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    (Original post by Robbo54)
    Why did OCR gives us like 10cm of space for that natural log questions -- it took me like 5-6 lines, and I think I made a POT error .

    Can anyone remember the values so I can try and do it now?
    At 500K it was 10 microsomethings and at 400K it was 1 microsomething.


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    (Original post by Robbo54)
    Why did OCR gives us like 10cm of space for that natural log questions -- it took me like 5-6 lines, and I think I made a POT error .

    Can anyone remember the values so I can try and do it now?
    I think it was when T=300 , I=1*10^-6A
    When T=400 I=1*10^-5A
    And the equation was I=Ce^-(epsilon/kT)
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    Can anyone remember the values for the current question? It was a small value of capacitance and one of the voltages was 0.12V?


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    Unofficial markscheme anyone?
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    Could we have said that for G the measuring equipment and devices have improved precision


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    (Original post by Mutleybm1996)
    Could we have said that for G the measuring equipment and devices have improved precision


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    Maybe, but I think what they were getting at was that the value of density used was way off. Besides, what values would you have improved the precision of?


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    (Original post by Rhetorical Hips)
    Maybe, but I think what they were getting at was that the value of density used was way off. Besides, what values would you have improved the precision of?


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    Timing perhaps


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    Ok for the natural log questions I divided the two values so you cancel the two constants, and re-arranged to get Epsilon, anyone do a similar method to this?
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    (Original post by Robbo54)
    Ok for the natural log questions I divided the two values so you cancel the two constants, and re-arranged to get Epsilon, anyone do a similar method to this?
    Exactly that.
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    (Original post by ashysmithy105)
    Oh. My. God. I'm such an idiot. I put 9.4x10-7 = 94uA not 0.94uA :rolleyes: I wrote 9.4x10-7 above the answer section, do you think I'll only lose one mark then?
    You might not even lose any, they're often lenient with these kind of things. At absolute most you'll lose one.
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    (Original post by STATER)
    Exactly that.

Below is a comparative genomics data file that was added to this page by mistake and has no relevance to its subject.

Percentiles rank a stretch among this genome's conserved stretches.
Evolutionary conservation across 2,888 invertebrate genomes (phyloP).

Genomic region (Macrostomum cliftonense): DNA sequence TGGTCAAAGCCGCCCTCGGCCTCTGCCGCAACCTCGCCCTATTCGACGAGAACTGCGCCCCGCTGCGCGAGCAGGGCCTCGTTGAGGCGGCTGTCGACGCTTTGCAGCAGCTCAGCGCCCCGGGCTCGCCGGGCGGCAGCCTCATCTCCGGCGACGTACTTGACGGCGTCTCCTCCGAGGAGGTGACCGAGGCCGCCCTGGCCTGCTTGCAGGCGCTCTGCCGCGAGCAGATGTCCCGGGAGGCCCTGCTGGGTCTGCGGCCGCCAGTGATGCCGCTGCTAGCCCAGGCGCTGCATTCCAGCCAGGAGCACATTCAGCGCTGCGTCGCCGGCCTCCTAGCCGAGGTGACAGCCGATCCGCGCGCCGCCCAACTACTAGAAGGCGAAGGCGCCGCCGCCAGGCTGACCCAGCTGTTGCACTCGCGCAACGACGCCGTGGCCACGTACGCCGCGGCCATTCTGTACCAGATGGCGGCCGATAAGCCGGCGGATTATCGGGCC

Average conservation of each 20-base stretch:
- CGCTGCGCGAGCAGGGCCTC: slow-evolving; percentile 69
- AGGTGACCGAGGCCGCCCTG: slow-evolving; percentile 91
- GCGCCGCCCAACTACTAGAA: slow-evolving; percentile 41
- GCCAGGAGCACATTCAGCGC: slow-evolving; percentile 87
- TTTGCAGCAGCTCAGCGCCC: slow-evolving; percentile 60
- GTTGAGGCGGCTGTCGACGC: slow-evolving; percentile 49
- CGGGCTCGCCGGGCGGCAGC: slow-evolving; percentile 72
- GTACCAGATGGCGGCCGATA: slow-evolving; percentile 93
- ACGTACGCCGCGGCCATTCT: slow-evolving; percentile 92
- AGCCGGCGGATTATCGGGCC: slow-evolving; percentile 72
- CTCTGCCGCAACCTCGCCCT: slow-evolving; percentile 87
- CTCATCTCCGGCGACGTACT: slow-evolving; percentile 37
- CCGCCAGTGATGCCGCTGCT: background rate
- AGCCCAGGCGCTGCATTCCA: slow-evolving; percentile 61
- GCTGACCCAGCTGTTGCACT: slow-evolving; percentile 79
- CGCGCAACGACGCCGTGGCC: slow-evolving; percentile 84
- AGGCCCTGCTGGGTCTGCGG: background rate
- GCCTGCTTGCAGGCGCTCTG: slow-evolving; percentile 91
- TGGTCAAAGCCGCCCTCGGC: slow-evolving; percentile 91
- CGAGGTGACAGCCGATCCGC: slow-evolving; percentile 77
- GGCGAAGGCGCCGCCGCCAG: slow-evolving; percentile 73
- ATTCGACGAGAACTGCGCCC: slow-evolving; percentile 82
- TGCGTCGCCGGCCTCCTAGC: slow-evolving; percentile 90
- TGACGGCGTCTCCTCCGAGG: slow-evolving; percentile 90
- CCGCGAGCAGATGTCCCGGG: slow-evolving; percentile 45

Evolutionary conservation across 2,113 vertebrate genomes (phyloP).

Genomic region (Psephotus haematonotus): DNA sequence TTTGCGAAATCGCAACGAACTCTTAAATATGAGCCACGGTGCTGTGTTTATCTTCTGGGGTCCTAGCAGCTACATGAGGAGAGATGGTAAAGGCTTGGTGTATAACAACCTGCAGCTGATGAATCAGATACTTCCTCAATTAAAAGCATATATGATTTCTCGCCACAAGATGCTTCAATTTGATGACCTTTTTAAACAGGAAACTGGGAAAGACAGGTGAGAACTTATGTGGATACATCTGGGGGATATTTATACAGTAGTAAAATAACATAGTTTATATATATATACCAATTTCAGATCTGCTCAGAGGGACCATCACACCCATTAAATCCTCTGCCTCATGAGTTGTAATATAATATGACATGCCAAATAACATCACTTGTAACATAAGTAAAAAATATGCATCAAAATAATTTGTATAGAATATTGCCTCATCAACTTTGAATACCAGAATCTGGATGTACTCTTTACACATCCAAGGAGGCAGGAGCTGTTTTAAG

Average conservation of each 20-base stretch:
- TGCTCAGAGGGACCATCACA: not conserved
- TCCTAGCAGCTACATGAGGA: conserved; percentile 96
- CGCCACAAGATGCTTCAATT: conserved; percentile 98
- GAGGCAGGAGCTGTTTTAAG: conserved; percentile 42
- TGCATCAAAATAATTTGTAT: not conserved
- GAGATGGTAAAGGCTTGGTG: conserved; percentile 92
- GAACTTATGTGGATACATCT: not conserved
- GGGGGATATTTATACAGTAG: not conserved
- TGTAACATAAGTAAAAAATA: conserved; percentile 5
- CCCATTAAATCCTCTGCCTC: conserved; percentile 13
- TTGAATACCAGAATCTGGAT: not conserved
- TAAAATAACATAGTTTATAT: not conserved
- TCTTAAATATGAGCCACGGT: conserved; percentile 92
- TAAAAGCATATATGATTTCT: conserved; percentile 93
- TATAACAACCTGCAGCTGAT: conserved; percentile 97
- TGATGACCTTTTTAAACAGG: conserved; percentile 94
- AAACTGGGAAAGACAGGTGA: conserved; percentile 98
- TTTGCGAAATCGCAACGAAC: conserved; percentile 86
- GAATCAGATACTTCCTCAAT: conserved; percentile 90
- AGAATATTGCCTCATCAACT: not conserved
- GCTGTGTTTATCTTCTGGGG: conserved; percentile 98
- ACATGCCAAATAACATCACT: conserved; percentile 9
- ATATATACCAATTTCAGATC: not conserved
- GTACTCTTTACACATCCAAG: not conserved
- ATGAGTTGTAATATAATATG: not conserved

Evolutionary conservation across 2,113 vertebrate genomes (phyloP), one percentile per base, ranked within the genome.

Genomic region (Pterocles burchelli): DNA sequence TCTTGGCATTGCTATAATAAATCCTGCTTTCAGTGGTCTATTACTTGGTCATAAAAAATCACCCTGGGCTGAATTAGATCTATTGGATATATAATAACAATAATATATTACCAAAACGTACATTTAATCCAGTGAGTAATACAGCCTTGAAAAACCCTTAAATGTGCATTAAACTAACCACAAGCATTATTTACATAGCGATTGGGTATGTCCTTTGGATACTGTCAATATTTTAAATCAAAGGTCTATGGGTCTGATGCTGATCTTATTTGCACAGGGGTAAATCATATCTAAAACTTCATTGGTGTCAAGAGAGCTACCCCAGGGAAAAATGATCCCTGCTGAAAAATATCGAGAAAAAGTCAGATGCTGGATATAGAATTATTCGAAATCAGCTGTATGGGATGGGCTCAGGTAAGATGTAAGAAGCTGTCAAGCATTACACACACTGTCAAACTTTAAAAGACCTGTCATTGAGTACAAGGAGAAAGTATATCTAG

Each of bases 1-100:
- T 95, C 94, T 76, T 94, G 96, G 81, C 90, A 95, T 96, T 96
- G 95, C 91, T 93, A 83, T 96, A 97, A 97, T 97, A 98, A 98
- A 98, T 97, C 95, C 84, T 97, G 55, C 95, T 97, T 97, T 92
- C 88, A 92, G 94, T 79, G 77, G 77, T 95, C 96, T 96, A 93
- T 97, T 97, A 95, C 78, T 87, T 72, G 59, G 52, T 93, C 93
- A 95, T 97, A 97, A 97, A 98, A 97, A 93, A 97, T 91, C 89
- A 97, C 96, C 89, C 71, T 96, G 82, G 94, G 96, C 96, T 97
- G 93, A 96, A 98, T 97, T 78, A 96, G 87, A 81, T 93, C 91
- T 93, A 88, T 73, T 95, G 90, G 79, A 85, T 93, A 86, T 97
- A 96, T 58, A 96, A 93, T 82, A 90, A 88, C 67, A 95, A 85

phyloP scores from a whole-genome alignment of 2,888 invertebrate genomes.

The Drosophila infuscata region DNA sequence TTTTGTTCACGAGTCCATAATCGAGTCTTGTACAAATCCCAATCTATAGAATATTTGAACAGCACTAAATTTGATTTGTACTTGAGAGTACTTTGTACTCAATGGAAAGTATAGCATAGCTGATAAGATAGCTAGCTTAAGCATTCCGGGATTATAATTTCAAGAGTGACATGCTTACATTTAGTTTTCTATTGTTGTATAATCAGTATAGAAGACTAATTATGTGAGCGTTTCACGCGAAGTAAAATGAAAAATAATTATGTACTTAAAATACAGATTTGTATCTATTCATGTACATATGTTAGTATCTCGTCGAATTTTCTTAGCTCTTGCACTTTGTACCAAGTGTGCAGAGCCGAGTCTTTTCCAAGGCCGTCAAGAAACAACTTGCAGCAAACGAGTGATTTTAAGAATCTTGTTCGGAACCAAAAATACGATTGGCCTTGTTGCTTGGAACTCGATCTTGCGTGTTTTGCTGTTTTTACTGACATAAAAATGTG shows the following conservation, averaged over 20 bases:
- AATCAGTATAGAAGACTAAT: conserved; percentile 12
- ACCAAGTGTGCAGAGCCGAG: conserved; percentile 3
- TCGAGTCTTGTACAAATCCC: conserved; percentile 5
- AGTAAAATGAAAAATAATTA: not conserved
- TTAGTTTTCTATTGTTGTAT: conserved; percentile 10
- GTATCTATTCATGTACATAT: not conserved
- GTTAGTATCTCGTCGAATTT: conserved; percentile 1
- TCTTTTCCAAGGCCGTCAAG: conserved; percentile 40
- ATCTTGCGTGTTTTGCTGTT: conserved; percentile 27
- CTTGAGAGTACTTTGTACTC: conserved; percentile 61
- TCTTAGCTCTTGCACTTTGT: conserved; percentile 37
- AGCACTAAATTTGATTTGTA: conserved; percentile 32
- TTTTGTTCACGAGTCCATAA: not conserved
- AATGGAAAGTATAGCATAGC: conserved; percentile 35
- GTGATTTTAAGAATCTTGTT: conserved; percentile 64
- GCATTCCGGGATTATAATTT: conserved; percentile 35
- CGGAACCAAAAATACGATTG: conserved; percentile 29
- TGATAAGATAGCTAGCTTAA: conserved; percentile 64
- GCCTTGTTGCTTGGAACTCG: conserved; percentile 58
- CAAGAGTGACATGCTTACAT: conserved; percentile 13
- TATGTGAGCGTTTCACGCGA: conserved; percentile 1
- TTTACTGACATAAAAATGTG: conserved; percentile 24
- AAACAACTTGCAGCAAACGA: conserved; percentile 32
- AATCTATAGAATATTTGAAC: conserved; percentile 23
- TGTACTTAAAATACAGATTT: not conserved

I still don't see what I did wrong then because I got something ^-3. How many marks do you think I would drop?
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    How many marks was the question where we had to state why our value of G was wrong?
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    (Original post by ryanWales)
    I don't think it can be sound because it was in space so there are no air particle. I put heat
    There would still be sound as the sound would go through the solid spacecraft.
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    So what did everyone get for the frequency of lift oscillations? I got 0.45hz which I'm reasonably sure is wrong, I saw a few people mention they got 1.4hz?
    My error was not subbing k=EA/L into the formula for T, i just calculated k and then subbed the value in but I must have got the value wrong.
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    (Original post by Robbo54)
    I still don't see what I did wrong then because I got something ^-3. How many marks do you think I would drop?
    Likely youll only lose 1
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    For the logs question, I did, my answer was 3.86 * 10^-20.

    Anyone get this, rather than 3.96? I've checked it again just now, so I'm sure it's right unless I made a silly mistake.

    my answer was epsilon = ln10 / [(1/(300*k))-(1/(400*k))] which gives 3.86 * 10^-20
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    Also, is 'all the particles have the given average velocity of about 500ms^-1' a correct assumption for the rate of collision question.
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    (Original post by nair39)
    For the logs question, I did, my answer was 3.86 * 10^-20.

    Anyone get this, rather than 3.96? I've checked it again just now, so I'm sure it's right unless I made a silly mistake.

    my answer was epsilon = ln10 / [(1/(300*k))-(1/(400*k))] which gives 3.86 * 10^-20
    Yep doing it now on my calculator I get the same. Hopefully I just remember my answer wrong!
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    (Original post by urz13)
    Yep doing it now on my calculator I get the same. Hopefully I just remember my answer wrong!
    I think I got 3.86 actually because thats what I get on my calcuator now. 3.96 is probably be remembering wrong. I doubt I would have written something different to what I had on my calculator.
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    Ok thanks, I'm sure you both just remembered it wrongly but got it right.

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